A motorcyclist views the trails at BLM’s Rice Canyon Off-Highway Vehicle Area in
California. (BLM/Marisa Williams)
Travel Management Is Everyone’s Business
By Mark Goldbach
Would BLM lands really be “public lands” without public access? Whether you are a rancher, recreationist, oil and gas operator, surveyor, or an archaeologist, everyone needs access to public lands. Getting to your favorite public lands destination can be half the fun or an adventure in itself. With the tens of thousands of miles of two-track roads on public lands that provide access to a variety of destinations within many different landscapes, the public loves the freedom of travel on BLM lands.
In the late 1970s and early 1980s this freedom of travel led to an increase in unregulated motorized and nonmotorized vehicle use on public lands and soon became a detriment to achieving many resource management objectives. Managing public access, including roads, trails, and areas for vehicle use, quickly became a significant management issue in most, if not all, resource management plans. Accommodating the proliferation of motorized and nonmotorized vehicle use in an environmentally sensitive way became a major goal in these plans.
In Wyoming, starting in the early 1980s, we took the approach of designating (through the land use planning process) the majority of public lands as “limited” to motor vehicle use. We closed sensitive areas, such as areas of critical environmental concern, and designated small “open” areas adjacent to population centers to accommodate the growing number of requests by the public for cross-country travel. Many other states designated the majority of the public lands as “open,” allowing cross-country travel on vast acreage. Regardless of which approach was used, consistency became a public issue.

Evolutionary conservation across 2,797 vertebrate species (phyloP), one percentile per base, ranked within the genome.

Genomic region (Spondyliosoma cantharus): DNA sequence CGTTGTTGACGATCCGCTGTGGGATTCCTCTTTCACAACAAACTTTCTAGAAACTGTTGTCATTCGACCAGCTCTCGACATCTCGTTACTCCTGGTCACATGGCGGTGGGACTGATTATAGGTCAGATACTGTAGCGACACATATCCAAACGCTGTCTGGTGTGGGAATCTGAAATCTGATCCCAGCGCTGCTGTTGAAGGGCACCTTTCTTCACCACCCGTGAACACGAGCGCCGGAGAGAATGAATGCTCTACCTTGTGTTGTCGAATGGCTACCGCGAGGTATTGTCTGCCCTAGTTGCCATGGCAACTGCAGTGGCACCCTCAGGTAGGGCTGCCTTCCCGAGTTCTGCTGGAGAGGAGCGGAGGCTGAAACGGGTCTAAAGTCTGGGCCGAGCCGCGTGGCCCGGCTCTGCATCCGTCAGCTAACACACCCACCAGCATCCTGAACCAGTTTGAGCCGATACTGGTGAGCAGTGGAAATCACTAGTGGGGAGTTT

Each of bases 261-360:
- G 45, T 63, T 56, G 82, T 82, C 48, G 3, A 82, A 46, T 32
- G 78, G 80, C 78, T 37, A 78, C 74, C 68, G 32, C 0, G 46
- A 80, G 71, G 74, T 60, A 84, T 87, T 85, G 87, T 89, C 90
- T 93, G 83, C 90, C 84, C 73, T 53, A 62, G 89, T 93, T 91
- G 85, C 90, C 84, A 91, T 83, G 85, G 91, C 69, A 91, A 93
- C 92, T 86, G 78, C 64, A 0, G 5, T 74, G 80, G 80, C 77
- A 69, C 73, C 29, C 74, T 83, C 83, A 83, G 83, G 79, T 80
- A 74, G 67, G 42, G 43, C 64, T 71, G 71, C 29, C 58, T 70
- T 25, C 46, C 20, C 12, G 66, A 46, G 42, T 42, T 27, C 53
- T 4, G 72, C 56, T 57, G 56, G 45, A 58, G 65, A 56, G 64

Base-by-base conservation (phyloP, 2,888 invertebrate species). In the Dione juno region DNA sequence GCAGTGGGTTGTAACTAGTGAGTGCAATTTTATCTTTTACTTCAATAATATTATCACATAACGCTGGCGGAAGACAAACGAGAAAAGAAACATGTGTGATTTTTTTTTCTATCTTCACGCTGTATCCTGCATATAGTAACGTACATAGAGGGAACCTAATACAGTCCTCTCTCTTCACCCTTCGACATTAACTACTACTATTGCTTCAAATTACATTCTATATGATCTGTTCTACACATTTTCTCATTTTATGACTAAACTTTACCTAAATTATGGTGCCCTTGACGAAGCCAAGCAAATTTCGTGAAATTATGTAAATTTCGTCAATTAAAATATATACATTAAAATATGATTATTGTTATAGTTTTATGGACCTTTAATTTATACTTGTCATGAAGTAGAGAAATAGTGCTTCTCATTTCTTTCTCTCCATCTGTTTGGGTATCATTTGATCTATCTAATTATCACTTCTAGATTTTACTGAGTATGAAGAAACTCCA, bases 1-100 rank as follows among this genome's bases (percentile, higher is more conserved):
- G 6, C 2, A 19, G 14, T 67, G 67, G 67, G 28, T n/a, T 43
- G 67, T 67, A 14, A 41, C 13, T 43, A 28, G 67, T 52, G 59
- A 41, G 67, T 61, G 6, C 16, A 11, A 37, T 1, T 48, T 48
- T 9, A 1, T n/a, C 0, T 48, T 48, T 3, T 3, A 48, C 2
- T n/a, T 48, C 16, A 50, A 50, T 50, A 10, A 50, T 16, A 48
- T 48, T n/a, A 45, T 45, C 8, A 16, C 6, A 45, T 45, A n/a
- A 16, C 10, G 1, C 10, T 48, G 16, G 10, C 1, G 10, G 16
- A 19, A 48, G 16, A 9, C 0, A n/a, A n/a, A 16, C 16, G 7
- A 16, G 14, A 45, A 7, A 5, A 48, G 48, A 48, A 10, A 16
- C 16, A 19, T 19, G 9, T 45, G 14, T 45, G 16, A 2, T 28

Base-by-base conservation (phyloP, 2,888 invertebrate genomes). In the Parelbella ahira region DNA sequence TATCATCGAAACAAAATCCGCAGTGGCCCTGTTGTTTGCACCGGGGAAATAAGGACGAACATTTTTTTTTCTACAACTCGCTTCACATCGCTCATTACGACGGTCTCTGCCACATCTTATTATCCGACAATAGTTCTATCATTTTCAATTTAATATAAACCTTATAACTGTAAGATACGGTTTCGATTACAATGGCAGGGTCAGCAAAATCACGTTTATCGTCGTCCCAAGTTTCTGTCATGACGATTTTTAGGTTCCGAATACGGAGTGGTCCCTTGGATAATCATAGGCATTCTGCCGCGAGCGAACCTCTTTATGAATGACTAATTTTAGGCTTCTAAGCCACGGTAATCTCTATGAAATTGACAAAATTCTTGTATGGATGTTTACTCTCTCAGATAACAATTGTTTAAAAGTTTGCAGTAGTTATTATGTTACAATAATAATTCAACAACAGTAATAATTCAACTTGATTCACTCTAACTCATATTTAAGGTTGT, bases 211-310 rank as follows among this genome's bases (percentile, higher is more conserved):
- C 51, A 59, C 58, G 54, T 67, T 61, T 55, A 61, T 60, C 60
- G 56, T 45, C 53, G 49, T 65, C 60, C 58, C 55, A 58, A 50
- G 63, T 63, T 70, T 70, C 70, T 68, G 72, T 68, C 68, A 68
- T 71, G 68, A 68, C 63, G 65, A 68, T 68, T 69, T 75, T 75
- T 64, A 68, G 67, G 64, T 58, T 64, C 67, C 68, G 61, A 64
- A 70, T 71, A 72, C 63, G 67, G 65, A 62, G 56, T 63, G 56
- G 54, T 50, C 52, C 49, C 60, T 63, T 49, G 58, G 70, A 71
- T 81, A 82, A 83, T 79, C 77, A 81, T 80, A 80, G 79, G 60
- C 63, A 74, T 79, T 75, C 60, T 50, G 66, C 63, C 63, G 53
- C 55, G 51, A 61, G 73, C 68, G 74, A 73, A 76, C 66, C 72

Implementing comprehensive travel management became an urgent need as well as a major opportunity and challenge for the BLM. In 2001, the BLM prepared the “National Management Strategy for Motorized Off-Highway Vehicle Use on Public Lands,” more commonly referred to as the “OHV Strategy.” The public wanted consistency among states not only in how public lands were designated but also in the use of common terminology for travel management. The BLM’s Executive Leadership Team supported these concepts and an OHV specialist was established within each state. Soon afterwards, a Bureauwide “Trails and Travel Management Team” (TTMT) was chartered. These steps were milestones for the BLM as the agency took a much more aggressive approach to travel management.
In 2006, the Bureau’s recreation and engineering division developed a “Roads and Trails Terminology Report.” This report provided the foundation for commonly accepted definitions for implementing travel management on public lands. Accomplishing this task had major resource management implications and established consistency among both public land managers and users.
The BLM’s desire for good resource management and associated travel management planning continues to be challenging. Establishing effective partnerships at the local, state, and national levels has been crucial to the BLM’s efforts to meet this challenge. A prime example is the collaborative partnership established between state agencies, which license all-terrain vehicles (ATVs), and the BLM, which provides the on-the-ground opportunities for ATV use. Through these partnerships and a flexible management approach, the BLM continues to remain well suited for the difficult task of implementing comprehensive travel management on public lands.
Mark Goldbach was formerly the OHV specialist for the BLM Wyoming State Office and the senior outdoor recreation planner for the Washington Office.